while (capless_cylinders.size())
 {
std::vector<Shape*>::iterator iter = capless_cylinders.begin();
delete *iter;
capless_cylinders.erase(iter);
 }

This might be simpler and would be quicker if it was changed to:

 for (size_t i=0; i<capless_cylinders.size(); i++)
  delete capless_cylinders[i];
 capless_cylinders.clear();

 

This function is called very often on my set up at least so it might be worth considering a change that is, in my opinion, simpler and quicker. The overhead of a possible unnecessary clear() is most likely minuscule. As you are mid discussion with others on far more complicated matters I hesitate to suggest this but, there, I've done it.

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Actually, quite a good suggestion :) I use clear elsewhere -- I just forgot to use it there. Thanks!

 

Don't feel bad about suggesting things; your suggestions have been great and saved me a lot of time! Recently, you've been the most prolific playtester (in terms of catching bugs and offering fixes) so please don't feel bad about doing what you've been doing!

Edited by KarenRei

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I'll add a note that I plan to strip out the wind from the current wind effect into a separate object that can be accessed by other effects, including non-eye-candy effects. This would include smoke that blows in the wind, which I think would look pretty nice.
I'm just finishing off the client-server wind settings. that includes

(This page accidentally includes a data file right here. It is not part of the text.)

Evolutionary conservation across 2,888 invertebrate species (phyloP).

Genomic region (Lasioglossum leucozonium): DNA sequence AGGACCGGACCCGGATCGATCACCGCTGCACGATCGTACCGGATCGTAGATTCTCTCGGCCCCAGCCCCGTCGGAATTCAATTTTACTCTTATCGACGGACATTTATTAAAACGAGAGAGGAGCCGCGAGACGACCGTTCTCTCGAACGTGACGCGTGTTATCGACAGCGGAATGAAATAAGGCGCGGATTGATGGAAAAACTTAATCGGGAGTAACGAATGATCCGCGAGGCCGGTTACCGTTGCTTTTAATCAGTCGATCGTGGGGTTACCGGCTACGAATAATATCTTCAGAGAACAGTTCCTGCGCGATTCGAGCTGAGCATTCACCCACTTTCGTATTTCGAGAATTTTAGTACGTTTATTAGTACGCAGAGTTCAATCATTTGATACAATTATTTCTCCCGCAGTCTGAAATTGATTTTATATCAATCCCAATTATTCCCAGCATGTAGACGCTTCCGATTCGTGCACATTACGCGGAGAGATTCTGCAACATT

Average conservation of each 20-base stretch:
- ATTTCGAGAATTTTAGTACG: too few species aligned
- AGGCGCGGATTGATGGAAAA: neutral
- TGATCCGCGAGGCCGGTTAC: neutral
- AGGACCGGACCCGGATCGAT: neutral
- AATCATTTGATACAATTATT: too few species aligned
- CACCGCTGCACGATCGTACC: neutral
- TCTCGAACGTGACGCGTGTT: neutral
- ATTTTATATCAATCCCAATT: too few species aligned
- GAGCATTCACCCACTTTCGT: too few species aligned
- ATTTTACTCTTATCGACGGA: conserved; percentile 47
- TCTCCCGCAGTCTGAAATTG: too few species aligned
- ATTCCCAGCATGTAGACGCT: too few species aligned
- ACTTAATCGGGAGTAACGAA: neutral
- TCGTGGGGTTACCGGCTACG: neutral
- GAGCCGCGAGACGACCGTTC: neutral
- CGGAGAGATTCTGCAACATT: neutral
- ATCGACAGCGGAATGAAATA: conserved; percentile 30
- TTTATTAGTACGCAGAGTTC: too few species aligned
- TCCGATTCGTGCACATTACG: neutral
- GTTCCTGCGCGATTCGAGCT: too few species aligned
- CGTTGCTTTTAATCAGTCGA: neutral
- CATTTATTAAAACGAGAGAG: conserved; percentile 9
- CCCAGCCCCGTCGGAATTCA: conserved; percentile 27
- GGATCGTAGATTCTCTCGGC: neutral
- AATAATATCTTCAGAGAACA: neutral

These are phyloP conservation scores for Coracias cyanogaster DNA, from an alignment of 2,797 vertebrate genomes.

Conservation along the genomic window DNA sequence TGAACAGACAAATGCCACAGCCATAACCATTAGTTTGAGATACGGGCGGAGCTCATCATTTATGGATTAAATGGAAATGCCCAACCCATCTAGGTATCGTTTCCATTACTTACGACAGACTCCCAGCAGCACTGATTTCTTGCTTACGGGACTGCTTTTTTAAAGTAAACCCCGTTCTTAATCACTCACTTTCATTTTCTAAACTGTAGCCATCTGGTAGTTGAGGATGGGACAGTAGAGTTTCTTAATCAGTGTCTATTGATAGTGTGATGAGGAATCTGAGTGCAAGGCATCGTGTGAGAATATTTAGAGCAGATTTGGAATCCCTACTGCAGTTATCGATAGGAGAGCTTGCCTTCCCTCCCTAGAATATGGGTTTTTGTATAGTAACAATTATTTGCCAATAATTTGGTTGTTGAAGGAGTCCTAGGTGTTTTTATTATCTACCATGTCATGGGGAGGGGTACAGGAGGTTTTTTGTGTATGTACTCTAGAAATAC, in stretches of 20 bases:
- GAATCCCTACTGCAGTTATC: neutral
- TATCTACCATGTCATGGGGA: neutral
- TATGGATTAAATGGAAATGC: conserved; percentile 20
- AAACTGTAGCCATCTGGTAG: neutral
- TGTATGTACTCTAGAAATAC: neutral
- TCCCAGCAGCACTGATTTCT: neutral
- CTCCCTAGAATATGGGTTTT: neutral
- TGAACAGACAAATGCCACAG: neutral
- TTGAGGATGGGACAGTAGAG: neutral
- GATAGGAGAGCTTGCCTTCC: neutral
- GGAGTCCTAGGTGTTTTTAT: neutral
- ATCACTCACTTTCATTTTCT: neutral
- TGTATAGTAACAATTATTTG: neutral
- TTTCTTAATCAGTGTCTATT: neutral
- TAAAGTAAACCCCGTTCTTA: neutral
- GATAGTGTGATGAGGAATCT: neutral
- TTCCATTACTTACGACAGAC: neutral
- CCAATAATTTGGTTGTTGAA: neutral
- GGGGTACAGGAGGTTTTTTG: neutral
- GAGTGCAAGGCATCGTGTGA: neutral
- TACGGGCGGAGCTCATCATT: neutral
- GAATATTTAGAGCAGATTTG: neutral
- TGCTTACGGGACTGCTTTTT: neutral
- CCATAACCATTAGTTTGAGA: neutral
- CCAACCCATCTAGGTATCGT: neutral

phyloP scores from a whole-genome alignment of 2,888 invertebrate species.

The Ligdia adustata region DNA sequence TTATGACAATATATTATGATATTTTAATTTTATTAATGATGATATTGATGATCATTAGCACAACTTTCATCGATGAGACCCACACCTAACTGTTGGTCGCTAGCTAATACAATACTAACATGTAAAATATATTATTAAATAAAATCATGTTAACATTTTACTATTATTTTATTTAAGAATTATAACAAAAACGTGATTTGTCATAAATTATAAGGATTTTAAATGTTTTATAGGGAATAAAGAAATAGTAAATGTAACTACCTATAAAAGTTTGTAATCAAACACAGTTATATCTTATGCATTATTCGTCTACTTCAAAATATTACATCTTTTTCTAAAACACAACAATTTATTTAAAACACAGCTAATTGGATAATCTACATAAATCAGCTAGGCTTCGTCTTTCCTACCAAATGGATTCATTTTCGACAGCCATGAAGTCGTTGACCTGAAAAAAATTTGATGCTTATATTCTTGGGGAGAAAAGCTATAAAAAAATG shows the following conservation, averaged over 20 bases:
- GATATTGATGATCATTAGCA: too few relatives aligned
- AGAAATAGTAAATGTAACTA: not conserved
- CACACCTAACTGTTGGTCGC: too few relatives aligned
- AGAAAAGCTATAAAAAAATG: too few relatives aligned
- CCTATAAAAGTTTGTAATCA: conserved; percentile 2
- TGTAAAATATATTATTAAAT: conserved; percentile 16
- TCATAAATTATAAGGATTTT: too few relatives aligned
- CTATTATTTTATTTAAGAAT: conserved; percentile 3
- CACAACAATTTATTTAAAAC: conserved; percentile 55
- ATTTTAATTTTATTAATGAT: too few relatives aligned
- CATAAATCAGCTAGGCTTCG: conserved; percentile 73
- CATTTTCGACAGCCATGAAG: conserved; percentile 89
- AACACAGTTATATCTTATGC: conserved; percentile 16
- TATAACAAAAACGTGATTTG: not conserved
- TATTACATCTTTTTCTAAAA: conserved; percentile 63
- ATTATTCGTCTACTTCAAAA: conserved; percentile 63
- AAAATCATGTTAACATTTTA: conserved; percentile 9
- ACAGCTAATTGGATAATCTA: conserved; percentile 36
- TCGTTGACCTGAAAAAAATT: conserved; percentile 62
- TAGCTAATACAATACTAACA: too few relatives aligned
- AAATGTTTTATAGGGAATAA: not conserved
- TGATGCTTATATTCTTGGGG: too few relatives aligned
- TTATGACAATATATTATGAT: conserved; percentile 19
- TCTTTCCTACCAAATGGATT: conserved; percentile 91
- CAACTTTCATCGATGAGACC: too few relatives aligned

extern int wind_speed;  //strength of wind, based on server's setting and local randomization. range of 1..100
extern int wind_direction;	  //wind direction, based on server's setting and local randomization. 0 and 360 are north

I don't know if these would be sufficient for what you want to do (I know the moving around obstacles part isn't included... on the other hand, a function for doing that could be applied to the rain drops as well if the performance hit is acceptable), but the code should now be all set to receive instructions from the server (unless there are more changes needed)

 

also, which of your weather-ish effects would you want to be triggerable by the server? in two places (one each side of NEW_WEATHER) you can find

       } else if(data[0] == weather_effect_leaves){
               //EC_TAG
               return;

data[2] being the intensity (in the range of 0..100), if you want to hook in there... and you could probably use the same enum in client_serv.h and the if/else in weather.c to call other functions that would suit... also depending on which ones entropy would like to set like this, of course

I'm not really an expert on it, but I've spent a bit of time working on it, so gimme a yell if I can help :)